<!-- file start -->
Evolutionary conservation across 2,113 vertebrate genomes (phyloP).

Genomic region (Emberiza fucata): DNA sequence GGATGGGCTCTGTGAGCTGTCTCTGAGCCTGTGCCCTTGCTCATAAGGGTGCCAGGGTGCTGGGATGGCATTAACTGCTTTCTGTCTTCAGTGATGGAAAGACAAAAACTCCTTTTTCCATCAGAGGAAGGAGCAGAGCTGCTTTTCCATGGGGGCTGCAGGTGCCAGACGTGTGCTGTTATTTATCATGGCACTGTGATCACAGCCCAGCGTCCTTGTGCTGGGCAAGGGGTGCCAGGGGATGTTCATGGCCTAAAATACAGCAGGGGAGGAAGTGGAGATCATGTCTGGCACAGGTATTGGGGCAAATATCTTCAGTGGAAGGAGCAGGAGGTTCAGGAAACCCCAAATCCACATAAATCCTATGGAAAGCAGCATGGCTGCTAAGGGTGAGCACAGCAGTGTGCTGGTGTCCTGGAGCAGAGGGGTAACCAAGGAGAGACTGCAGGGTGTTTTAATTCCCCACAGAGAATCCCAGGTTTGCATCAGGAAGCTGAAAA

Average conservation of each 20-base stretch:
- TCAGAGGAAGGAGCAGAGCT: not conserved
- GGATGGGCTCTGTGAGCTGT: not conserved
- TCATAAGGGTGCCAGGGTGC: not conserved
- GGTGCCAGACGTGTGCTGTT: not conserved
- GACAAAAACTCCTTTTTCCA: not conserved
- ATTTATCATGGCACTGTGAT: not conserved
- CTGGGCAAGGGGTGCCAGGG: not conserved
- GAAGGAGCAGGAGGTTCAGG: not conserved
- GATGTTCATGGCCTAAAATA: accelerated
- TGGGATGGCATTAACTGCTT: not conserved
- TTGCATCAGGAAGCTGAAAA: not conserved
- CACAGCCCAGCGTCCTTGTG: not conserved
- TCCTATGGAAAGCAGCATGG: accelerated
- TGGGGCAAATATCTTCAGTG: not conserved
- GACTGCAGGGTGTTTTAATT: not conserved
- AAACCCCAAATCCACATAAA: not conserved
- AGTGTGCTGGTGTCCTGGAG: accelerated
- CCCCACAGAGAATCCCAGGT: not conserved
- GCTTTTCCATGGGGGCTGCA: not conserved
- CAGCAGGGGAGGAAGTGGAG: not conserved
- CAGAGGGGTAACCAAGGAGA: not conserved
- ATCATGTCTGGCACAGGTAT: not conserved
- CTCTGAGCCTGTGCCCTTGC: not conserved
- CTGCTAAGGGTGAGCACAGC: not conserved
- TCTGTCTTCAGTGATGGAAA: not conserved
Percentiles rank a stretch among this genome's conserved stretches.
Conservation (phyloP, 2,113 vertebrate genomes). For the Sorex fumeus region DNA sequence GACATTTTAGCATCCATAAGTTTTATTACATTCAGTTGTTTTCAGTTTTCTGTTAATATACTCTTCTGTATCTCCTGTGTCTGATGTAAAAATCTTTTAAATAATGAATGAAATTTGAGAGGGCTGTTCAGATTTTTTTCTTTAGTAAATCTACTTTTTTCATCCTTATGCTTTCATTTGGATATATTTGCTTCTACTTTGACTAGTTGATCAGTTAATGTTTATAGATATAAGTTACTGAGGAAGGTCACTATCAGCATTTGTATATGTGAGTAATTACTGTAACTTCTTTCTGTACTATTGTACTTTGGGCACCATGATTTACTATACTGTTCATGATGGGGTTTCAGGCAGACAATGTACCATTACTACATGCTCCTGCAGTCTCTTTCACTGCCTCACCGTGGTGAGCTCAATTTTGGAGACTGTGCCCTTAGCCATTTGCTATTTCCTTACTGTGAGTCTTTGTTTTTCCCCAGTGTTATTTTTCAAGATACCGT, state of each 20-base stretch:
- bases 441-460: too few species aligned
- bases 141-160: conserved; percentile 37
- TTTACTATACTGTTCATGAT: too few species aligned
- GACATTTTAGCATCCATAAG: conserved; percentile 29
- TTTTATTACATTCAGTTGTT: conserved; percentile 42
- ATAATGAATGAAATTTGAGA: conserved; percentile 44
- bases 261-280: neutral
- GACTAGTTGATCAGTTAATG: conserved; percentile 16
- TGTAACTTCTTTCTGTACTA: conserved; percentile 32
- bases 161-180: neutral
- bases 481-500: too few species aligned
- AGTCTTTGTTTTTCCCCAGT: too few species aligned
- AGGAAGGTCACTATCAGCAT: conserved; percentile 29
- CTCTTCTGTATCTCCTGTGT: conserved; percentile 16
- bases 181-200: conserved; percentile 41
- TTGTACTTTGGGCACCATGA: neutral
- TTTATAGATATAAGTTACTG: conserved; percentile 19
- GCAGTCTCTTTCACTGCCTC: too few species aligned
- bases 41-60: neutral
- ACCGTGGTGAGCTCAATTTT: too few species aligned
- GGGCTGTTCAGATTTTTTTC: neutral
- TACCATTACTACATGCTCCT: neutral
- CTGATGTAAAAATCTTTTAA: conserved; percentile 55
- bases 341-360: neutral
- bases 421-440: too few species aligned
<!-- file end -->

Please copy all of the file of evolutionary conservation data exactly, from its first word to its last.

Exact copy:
Evolutionary conservation across 2,113 vertebrate genomes (phyloP).

Genomic region (Emberiza fucata): DNA sequence GGATGGGCTCTGTGAGCTGTCTCTGAGCCTGTGCCCTTGCTCATAAGGGTGCCAGGGTGCTGGGATGGCATTAACTGCTTTCTGTCTTCAGTGATGGAAAGACAAAAACTCCTTTTTCCATCAGAGGAAGGAGCAGAGCTGCTTTTCCATGGGGGCTGCAGGTGCCAGACGTGTGCTGTTATTTATCATGGCACTGTGATCACAGCCCAGCGTCCTTGTGCTGGGCAAGGGGTGCCAGGGGATGTTCATGGCCTAAAATACAGCAGGGGAGGAAGTGGAGATCATGTCTGGCACAGGTATTGGGGCAAATATCTTCAGTGGAAGGAGCAGGAGGTTCAGGAAACCCCAAATCCACATAAATCCTATGGAAAGCAGCATGGCTGCTAAGGGTGAGCACAGCAGTGTGCTGGTGTCCTGGAGCAGAGGGGTAACCAAGGAGAGACTGCAGGGTGTTTTAATTCCCCACAGAGAATCCCAGGTTTGCATCAGGAAGCTGAAAA

Average conservation of each 20-base stretch:
- TCAGAGGAAGGAGCAGAGCT: not conserved
- GGATGGGCTCTGTGAGCTGT: not conserved
- TCATAAGGGTGCCAGGGTGC: not conserved
- GGTGCCAGACGTGTGCTGTT: not conserved
- GACAAAAACTCCTTTTTCCA: not conserved
- ATTTATCATGGCACTGTGAT: not conserved
- CTGGGCAAGGGGTGCCAGGG: not conserved
- GAAGGAGCAGGAGGTTCAGG: not conserved
- GATGTTCATGGCCTAAAATA: accelerated
- TGGGATGGCATTAACTGCTT: not conserved
- TTGCATCAGGAAGCTGAAAA: not conserved
- CACAGCCCAGCGTCCTTGTG: not conserved
- TCCTATGGAAAGCAGCATGG: accelerated
- TGGGGCAAATATCTTCAGTG: not conserved
- GACTGCAGGGTGTTTTAATT: not conserved
- AAACCCCAAATCCACATAAA: not conserved
- AGTGTGCTGGTGTCCTGGAG: accelerated
- CCCCACAGAGAATCCCAGGT: not conserved
- GCTTTTCCATGGGGGCTGCA: not conserved
- CAGCAGGGGAGGAAGTGGAG: not conserved
- CAGAGGGGTAACCAAGGAGA: not conserved
- ATCATGTCTGGCACAGGTAT: not conserved
- CTCTGAGCCTGTGCCCTTGC: not conserved
- CTGCTAAGGGTGAGCACAGC: not conserved
- TCTGTCTTCAGTGATGGAAA: not conserved
Percentiles rank a stretch among this genome's conserved stretches.
Conservation (phyloP, 2,113 vertebrate genomes). For the Sorex fumeus region DNA sequence GACATTTTAGCATCCATAAGTTTTATTACATTCAGTTGTTTTCAGTTTTCTGTTAATATACTCTTCTGTATCTCCTGTGTCTGATGTAAAAATCTTTTAAATAATGAATGAAATTTGAGAGGGCTGTTCAGATTTTTTTCTTTAGTAAATCTACTTTTTTCATCCTTATGCTTTCATTTGGATATATTTGCTTCTACTTTGACTAGTTGATCAGTTAATGTTTATAGATATAAGTTACTGAGGAAGGTCACTATCAGCATTTGTATATGTGAGTAATTACTGTAACTTCTTTCTGTACTATTGTACTTTGGGCACCATGATTTACTATACTGTTCATGATGGGGTTTCAGGCAGACAATGTACCATTACTACATGCTCCTGCAGTCTCTTTCACTGCCTCACCGTGGTGAGCTCAATTTTGGAGACTGTGCCCTTAGCCATTTGCTATTTCCTTACTGTGAGTCTTTGTTTTTCCCCAGTGTTATTTTTCAAGATACCGT, state of each 20-base stretch:
- bases 441-460: too few species aligned
- bases 141-160: conserved; percentile 37
- TTTACTATACTGTTCATGAT: too few species aligned
- GACATTTTAGCATCCATAAG: conserved; percentile 29
- TTTTATTACATTCAGTTGTT: conserved; percentile 42
- ATAATGAATGAAATTTGAGA: conserved; percentile 44
- bases 261-280: neutral
- GACTAGTTGATCAGTTAATG: conserved; percentile 16
- TGTAACTTCTTTCTGTACTA: conserved; percentile 32
- bases 161-180: neutral
- bases 481-500: too few species aligned
- AGTCTTTGTTTTTCCCCAGT: too few species aligned
- AGGAAGGTCACTATCAGCAT: conserved; percentile 29
- CTCTTCTGTATCTCCTGTGT: conserved; percentile 16
- bases 181-200: conserved; percentile 41
- TTGTACTTTGGGCACCATGA: neutral
- TTTATAGATATAAGTTACTG: conserved; percentile 19
- GCAGTCTCTTTCACTGCCTC: too few species aligned
- bases 41-60: neutral
- ACCGTGGTGAGCTCAATTTT: too few species aligned
- GGGCTGTTCAGATTTTTTTC: neutral
- TACCATTACTACATGCTCCT: neutral
- CTGATGTAAAAATCTTTTAA: conserved; percentile 55
- bases 341-360: neutral
- bases 421-440: too few species aligned